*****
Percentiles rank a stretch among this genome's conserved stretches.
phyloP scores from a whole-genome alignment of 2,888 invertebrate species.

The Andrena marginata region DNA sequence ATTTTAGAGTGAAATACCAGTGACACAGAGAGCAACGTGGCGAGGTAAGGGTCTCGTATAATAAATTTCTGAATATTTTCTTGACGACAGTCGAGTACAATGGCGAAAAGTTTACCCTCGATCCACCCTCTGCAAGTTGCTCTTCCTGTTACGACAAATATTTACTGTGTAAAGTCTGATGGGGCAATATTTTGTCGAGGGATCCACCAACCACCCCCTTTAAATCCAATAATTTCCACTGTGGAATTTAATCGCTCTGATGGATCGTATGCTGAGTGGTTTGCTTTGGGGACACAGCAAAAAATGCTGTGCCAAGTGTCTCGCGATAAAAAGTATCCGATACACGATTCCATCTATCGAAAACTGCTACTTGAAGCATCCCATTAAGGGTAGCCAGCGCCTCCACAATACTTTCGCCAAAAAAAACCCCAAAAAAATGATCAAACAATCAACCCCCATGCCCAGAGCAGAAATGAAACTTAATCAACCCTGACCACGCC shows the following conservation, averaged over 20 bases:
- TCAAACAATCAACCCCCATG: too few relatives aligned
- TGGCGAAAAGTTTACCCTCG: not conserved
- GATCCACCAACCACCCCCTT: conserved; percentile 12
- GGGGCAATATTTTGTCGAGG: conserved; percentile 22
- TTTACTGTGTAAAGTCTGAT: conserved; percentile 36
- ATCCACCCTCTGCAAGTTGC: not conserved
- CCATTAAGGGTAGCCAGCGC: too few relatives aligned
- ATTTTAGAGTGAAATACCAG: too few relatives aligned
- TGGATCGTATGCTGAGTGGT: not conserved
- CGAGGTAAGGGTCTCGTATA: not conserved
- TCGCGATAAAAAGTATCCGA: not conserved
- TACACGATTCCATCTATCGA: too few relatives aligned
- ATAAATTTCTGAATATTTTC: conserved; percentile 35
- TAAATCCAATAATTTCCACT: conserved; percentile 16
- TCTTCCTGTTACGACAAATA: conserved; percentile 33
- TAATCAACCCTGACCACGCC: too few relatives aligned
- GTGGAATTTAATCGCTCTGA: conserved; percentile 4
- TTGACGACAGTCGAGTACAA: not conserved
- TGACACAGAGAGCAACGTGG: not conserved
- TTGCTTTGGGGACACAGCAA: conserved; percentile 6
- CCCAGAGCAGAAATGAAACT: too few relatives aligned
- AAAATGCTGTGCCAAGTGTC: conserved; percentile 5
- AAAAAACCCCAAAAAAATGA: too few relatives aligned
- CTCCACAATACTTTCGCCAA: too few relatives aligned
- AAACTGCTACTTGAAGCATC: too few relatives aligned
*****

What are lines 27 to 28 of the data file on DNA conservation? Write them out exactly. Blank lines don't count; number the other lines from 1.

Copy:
- CTCCACAATACTTTCGCCAA: too few relatives aligned
- AAACTGCTACTTGAAGCATC: too few relatives aligned